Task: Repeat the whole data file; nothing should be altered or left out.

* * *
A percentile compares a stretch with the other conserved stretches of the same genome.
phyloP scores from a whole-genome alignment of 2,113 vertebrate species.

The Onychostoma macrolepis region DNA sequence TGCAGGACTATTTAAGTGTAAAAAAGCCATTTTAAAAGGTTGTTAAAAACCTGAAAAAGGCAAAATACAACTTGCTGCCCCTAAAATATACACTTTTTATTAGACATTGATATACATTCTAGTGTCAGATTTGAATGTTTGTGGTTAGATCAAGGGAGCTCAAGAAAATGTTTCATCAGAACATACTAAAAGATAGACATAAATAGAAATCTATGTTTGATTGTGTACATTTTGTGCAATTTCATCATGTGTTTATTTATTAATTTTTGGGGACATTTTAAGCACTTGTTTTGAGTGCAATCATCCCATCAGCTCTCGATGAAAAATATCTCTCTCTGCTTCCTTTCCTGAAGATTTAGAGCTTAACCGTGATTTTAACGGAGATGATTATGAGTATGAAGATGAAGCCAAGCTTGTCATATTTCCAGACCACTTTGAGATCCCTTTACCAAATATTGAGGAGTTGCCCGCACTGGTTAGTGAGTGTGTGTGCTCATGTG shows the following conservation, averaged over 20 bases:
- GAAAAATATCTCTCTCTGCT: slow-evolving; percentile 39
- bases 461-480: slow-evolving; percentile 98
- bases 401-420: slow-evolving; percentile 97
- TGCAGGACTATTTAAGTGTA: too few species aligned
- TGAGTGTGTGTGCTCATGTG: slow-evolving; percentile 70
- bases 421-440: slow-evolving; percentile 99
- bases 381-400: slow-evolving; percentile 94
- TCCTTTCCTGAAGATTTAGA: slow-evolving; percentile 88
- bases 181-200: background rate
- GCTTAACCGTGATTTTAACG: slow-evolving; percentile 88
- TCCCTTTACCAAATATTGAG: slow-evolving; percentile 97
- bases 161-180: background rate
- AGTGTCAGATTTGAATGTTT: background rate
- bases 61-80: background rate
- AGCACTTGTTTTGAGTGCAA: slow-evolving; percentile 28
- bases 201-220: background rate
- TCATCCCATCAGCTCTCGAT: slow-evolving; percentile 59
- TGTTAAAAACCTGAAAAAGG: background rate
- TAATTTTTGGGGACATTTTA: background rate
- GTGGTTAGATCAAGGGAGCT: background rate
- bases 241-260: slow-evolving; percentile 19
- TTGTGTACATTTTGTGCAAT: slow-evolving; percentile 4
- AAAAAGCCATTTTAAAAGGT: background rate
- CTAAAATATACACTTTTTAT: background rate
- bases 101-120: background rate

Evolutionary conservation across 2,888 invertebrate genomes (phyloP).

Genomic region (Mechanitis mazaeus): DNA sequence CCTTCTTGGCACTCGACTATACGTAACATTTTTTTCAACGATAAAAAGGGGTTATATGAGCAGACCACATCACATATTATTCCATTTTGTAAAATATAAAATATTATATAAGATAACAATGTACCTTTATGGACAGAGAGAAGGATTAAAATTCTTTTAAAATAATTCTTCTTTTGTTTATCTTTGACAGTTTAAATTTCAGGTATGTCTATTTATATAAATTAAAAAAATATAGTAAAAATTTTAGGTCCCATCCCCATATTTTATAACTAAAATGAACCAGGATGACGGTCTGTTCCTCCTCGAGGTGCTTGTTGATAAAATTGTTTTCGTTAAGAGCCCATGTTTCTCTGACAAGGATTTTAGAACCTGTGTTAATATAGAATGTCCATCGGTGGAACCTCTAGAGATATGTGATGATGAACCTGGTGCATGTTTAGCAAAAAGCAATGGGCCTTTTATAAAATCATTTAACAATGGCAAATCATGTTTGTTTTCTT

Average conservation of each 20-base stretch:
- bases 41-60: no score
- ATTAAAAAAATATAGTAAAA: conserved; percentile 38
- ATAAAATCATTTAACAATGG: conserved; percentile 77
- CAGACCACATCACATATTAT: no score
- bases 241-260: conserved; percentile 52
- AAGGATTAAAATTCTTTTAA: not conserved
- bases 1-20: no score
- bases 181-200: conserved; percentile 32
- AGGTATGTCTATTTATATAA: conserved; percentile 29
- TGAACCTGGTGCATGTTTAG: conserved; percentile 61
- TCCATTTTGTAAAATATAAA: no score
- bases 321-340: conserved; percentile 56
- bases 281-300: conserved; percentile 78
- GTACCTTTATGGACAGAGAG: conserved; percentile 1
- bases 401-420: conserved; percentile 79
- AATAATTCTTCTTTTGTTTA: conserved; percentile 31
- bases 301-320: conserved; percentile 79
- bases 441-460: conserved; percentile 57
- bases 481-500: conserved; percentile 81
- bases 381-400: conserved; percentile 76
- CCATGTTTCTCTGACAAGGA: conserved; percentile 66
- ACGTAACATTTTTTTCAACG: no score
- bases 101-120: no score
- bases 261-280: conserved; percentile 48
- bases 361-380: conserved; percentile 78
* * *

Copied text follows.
A percentile compares a stretch with the other conserved stretches of the same genome.
phyloP scores from a whole-genome alignment of 2,113 vertebrate species.

The Onychostoma macrolepis region DNA sequence TGCAGGACTATTTAAGTGTAAAAAAGCCATTTTAAAAGGTTGTTAAAAACCTGAAAAAGGCAAAATACAACTTGCTGCCCCTAAAATATACACTTTTTATTAGACATTGATATACATTCTAGTGTCAGATTTGAATGTTTGTGGTTAGATCAAGGGAGCTCAAGAAAATGTTTCATCAGAACATACTAAAAGATAGACATAAATAGAAATCTATGTTTGATTGTGTACATTTTGTGCAATTTCATCATGTGTTTATTTATTAATTTTTGGGGACATTTTAAGCACTTGTTTTGAGTGCAATCATCCCATCAGCTCTCGATGAAAAATATCTCTCTCTGCTTCCTTTCCTGAAGATTTAGAGCTTAACCGTGATTTTAACGGAGATGATTATGAGTATGAAGATGAAGCCAAGCTTGTCATATTTCCAGACCACTTTGAGATCCCTTTACCAAATATTGAGGAGTTGCCCGCACTGGTTAGTGAGTGTGTGTGCTCATGTG shows the following conservation, averaged over 20 bases:
- GAAAAATATCTCTCTCTGCT: slow-evolving; percentile 39
- bases 461-480: slow-evolving; percentile 98
- bases 401-420: slow-evolving; percentile 97
- TGCAGGACTATTTAAGTGTA: too few species aligned
- TGAGTGTGTGTGCTCATGTG: slow-evolving; percentile 70
- bases 421-440: slow-evolving; percentile 99
- bases 381-400: slow-evolving; percentile 94
- TCCTTTCCTGAAGATTTAGA: slow-evolving; percentile 88
- bases 181-200: background rate
- GCTTAACCGTGATTTTAACG: slow-evolving; percentile 88
- TCCCTTTACCAAATATTGAG: slow-evolving; percentile 97
- bases 161-180: background rate
- AGTGTCAGATTTGAATGTTT: background rate
- bases 61-80: background rate
- AGCACTTGTTTTGAGTGCAA: slow-evolving; percentile 28
- bases 201-220: background rate
- TCATCCCATCAGCTCTCGAT: slow-evolving; percentile 59
- TGTTAAAAACCTGAAAAAGG: background rate
- TAATTTTTGGGGACATTTTA: background rate
- GTGGTTAGATCAAGGGAGCT: background rate
- bases 241-260: slow-evolving; percentile 19
- TTGTGTACATTTTGTGCAAT: slow-evolving; percentile 4
- AAAAAGCCATTTTAAAAGGT: background rate
- CTAAAATATACACTTTTTAT: background rate
- bases 101-120: background rate

Evolutionary conservation across 2,888 invertebrate genomes (phyloP).

Genomic region (Mechanitis mazaeus): DNA sequence CCTTCTTGGCACTCGACTATACGTAACATTTTTTTCAACGATAAAAAGGGGTTATATGAGCAGACCACATCACATATTATTCCATTTTGTAAAATATAAAATATTATATAAGATAACAATGTACCTTTATGGACAGAGAGAAGGATTAAAATTCTTTTAAAATAATTCTTCTTTTGTTTATCTTTGACAGTTTAAATTTCAGGTATGTCTATTTATATAAATTAAAAAAATATAGTAAAAATTTTAGGTCCCATCCCCATATTTTATAACTAAAATGAACCAGGATGACGGTCTGTTCCTCCTCGAGGTGCTTGTTGATAAAATTGTTTTCGTTAAGAGCCCATGTTTCTCTGACAAGGATTTTAGAACCTGTGTTAATATAGAATGTCCATCGGTGGAACCTCTAGAGATATGTGATGATGAACCTGGTGCATGTTTAGCAAAAAGCAATGGGCCTTTTATAAAATCATTTAACAATGGCAAATCATGTTTGTTTTCTT

Average conservation of each 20-base stretch:
- bases 41-60: no score
- ATTAAAAAAATATAGTAAAA: conserved; percentile 38
- ATAAAATCATTTAACAATGG: conserved; percentile 77
- CAGACCACATCACATATTAT: no score
- bases 241-260: conserved; percentile 52
- AAGGATTAAAATTCTTTTAA: not conserved
- bases 1-20: no score
- bases 181-200: conserved; percentile 32
- AGGTATGTCTATTTATATAA: conserved; percentile 29
- TGAACCTGGTGCATGTTTAG: conserved; percentile 61
- TCCATTTTGTAAAATATAAA: no score
- bases 321-340: conserved; percentile 56
- bases 281-300: conserved; percentile 78
- GTACCTTTATGGACAGAGAG: conserved; percentile 1
- bases 401-420: conserved; percentile 79
- AATAATTCTTCTTTTGTTTA: conserved; percentile 31
- bases 301-320: conserved; percentile 79
- bases 441-460: conserved; percentile 57
- bases 481-500: conserved; percentile 81
- bases 381-400: conserved; percentile 76
- CCATGTTTCTCTGACAAGGA: conserved; percentile 66
- ACGTAACATTTTTTTCAACG: no score
- bases 101-120: no score
- bases 261-280: conserved; percentile 48
- bases 361-380: conserved; percentile 78